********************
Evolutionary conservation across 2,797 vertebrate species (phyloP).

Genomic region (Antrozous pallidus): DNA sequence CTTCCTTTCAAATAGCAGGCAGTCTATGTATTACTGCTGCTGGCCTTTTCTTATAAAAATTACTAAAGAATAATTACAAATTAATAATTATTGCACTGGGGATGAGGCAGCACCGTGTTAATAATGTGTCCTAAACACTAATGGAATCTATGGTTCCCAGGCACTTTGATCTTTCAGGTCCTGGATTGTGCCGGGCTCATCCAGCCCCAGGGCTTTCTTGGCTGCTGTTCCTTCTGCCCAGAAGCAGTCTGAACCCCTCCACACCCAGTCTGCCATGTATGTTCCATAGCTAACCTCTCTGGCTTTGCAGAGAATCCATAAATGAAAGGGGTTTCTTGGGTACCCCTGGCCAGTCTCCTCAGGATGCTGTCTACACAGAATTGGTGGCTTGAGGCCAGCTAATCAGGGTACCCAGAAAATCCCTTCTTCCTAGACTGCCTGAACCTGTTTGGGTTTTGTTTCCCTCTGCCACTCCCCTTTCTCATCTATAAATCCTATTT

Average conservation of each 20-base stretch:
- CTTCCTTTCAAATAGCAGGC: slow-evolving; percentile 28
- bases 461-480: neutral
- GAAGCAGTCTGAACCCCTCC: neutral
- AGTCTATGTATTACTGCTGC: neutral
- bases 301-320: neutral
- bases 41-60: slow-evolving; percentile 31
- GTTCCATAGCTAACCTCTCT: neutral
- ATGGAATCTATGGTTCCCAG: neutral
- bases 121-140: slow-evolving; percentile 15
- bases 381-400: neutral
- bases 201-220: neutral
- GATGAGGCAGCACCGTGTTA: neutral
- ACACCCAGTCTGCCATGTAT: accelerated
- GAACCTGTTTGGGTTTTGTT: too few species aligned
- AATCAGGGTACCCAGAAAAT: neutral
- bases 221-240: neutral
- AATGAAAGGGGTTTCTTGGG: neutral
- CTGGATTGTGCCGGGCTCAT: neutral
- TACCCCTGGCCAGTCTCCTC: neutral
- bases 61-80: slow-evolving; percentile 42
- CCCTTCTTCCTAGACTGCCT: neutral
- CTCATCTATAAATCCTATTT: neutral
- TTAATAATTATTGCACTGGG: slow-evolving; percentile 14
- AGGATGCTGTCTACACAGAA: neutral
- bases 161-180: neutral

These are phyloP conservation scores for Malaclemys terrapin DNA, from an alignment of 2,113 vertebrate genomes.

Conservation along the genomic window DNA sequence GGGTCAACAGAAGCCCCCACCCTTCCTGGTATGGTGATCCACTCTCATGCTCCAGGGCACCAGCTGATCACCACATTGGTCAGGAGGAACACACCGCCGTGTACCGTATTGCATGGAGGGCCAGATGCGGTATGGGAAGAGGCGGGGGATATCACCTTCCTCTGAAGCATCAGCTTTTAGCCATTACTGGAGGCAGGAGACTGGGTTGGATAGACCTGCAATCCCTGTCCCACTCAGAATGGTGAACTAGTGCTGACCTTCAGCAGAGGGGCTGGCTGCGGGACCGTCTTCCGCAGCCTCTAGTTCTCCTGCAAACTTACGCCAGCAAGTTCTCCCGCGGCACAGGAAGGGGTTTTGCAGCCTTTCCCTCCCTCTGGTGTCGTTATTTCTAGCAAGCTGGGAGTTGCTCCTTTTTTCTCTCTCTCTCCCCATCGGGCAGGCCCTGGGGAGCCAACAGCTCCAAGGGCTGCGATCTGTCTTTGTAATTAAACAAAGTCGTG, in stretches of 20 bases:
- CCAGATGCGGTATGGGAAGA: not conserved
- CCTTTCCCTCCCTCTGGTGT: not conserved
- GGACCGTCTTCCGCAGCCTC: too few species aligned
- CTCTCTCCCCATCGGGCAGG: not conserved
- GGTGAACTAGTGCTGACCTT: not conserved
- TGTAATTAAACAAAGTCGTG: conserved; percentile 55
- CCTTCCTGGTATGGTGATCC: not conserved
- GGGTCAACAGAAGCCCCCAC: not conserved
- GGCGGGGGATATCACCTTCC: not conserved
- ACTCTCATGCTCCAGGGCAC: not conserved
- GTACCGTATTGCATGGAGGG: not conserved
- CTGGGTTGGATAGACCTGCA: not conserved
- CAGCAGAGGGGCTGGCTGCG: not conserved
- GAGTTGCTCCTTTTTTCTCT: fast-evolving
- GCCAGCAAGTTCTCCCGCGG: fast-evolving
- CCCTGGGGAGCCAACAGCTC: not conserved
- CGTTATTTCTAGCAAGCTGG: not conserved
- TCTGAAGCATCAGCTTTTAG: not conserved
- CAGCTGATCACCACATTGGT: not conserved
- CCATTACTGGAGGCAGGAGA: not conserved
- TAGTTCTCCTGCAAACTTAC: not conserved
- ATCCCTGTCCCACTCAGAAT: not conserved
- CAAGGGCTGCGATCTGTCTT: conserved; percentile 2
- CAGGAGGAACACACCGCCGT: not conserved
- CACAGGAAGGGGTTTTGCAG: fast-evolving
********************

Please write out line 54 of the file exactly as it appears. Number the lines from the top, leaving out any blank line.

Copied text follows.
- CAGGAGGAACACACCGCCGT: not conserved